Without those levees...
I've been thinking about Tim's call to bloggers, asking for everyone to speak up about the need for much stronger levees for New Orleans. And while we've all been talking about the levee problems for months, he's right - because EVERYTHING depends on strengthened levees for a safer city.
I spent two hours this morning, looking at properties for sale in NOLA – partly from curiosity (what are prices looking like these days?), and partly because I had some hare-brained idea about investing, and seeing if I could find an evacuee family who’d like to fix up something while they lived in it for a low price.
It turns out I’m not enough of a risk-taker to pull that off. It isn’t that there are no damaged properties to buy. In fact, that’s the majority of what’s on the market.
No – the problem is that without major levee protection, I don’t feel like I can safely invest in the city... and I’m already about priced out of the market for areas that fit the former, historical city footprint. As much as I love New Orleans, I can’t help with this.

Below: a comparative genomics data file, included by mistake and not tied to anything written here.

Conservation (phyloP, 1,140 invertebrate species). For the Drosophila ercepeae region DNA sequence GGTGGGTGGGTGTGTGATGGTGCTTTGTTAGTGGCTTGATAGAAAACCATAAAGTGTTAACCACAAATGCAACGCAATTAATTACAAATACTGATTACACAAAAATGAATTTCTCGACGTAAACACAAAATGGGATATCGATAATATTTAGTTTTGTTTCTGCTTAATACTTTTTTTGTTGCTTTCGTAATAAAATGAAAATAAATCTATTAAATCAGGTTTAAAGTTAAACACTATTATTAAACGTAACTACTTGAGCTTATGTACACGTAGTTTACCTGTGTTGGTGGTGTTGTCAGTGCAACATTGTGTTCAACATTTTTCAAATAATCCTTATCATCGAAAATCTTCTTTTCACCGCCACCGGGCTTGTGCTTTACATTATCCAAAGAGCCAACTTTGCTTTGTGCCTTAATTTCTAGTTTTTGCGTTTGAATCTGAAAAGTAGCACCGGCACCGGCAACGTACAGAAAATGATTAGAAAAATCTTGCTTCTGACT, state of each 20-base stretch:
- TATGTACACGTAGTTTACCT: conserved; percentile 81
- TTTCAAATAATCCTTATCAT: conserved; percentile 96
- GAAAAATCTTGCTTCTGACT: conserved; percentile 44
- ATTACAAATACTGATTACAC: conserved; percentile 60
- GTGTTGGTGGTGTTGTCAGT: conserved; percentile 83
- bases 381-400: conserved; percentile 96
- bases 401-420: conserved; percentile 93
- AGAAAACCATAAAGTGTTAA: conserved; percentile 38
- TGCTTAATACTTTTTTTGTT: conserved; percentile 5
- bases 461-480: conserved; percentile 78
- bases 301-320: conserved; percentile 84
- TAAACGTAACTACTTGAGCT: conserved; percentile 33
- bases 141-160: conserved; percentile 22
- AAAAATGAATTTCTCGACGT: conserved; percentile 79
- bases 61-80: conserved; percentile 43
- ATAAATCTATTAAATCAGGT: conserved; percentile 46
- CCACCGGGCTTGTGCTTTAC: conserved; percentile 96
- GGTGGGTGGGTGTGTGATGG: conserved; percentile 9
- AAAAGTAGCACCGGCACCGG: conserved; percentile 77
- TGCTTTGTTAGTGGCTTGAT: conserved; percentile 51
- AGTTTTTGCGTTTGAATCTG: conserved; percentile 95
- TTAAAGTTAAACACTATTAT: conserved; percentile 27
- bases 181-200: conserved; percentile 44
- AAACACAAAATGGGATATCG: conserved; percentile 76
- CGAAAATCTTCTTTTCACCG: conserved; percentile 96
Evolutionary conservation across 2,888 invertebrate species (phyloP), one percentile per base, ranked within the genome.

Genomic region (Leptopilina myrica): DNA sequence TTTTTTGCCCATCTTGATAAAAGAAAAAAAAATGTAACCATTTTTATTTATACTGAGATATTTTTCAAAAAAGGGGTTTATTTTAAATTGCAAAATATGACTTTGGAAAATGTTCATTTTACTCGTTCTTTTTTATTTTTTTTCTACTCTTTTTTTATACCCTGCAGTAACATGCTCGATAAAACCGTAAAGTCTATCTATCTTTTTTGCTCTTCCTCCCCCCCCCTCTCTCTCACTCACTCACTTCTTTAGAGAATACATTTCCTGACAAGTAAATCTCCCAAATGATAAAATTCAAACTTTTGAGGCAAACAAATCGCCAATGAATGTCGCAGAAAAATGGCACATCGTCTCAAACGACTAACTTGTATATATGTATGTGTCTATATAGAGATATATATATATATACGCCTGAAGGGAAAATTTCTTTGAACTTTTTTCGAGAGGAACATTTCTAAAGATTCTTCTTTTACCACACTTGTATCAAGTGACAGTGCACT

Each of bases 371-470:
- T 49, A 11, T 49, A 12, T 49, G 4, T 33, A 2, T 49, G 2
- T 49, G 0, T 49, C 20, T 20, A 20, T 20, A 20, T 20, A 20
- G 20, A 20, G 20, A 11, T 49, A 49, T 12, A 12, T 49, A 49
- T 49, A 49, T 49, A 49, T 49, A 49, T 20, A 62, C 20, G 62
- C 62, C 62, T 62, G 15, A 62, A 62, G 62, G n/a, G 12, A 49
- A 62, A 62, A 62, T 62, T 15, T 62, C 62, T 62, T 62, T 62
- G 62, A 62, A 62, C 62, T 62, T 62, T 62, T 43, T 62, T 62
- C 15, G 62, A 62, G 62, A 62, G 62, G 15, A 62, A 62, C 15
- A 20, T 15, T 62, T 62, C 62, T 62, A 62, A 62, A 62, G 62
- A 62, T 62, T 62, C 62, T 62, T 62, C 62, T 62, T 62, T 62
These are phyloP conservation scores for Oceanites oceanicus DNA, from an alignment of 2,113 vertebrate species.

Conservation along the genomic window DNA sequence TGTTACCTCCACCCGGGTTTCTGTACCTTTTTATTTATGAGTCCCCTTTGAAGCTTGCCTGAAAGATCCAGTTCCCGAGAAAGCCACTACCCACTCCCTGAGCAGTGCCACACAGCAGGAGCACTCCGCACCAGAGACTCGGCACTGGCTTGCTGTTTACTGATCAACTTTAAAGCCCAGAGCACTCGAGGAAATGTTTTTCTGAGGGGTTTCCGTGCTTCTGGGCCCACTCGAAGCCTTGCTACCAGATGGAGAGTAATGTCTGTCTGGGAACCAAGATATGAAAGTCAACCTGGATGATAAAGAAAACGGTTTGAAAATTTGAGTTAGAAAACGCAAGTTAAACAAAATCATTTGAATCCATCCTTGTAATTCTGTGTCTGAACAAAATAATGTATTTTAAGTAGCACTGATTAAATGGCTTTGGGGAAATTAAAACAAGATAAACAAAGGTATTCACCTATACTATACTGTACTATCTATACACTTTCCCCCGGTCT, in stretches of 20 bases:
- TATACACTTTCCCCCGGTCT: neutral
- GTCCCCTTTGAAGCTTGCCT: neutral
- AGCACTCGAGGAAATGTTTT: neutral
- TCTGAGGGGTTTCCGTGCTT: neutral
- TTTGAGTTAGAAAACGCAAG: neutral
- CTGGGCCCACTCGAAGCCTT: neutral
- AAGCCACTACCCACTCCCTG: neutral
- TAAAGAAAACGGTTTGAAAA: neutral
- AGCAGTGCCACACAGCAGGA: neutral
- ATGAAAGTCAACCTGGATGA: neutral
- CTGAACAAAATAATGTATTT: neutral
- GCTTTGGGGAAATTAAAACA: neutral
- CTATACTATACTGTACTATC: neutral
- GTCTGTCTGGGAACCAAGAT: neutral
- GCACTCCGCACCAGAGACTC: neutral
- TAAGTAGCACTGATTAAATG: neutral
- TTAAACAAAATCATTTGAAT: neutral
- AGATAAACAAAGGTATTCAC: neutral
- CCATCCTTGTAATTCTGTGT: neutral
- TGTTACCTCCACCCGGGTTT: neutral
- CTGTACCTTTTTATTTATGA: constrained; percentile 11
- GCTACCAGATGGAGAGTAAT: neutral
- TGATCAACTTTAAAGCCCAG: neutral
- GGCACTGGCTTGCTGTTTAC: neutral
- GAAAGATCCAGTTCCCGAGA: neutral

How sad is that?
Without a commitment from the federal government to bring the levees up to Cat 5 protection, the future looks really dim to me – at least in terms of affordable housing. I don’t see the “Disneyfied” version of New Orleans coming that so many are worried about. Instead, I see the possibility of a well-to-do city that will, in the end, lose most of its tourism and diversity - and pretty much everything that requires lower wage workers to function.
Maybe the federal government sees this coming, but is just okay with it? It would explain Bush's silence around the Baker Bill:
In particular, he has kept silent about the legislation proposed by Rep. Richard H. Baker (R-La.) that would create an agency mandated to buy the remains of flooded homes, allowing their owners to pay back mortgages and relocate to drier parts of the city.
Of course the White House isn't going to support the Baker Bill if they know it will mean buying out 300,000 people... and that's what they'd have to do, cuz there just isn't that much room - affordable or not - on that rarified higher ground.
IF the government were to fund the levee upgrades and wetlands restoration, the city would still be much different; the damage was just too great. But it might at least have some hope of keeping its historical uniqueness.
It has no chance, though, without those levees.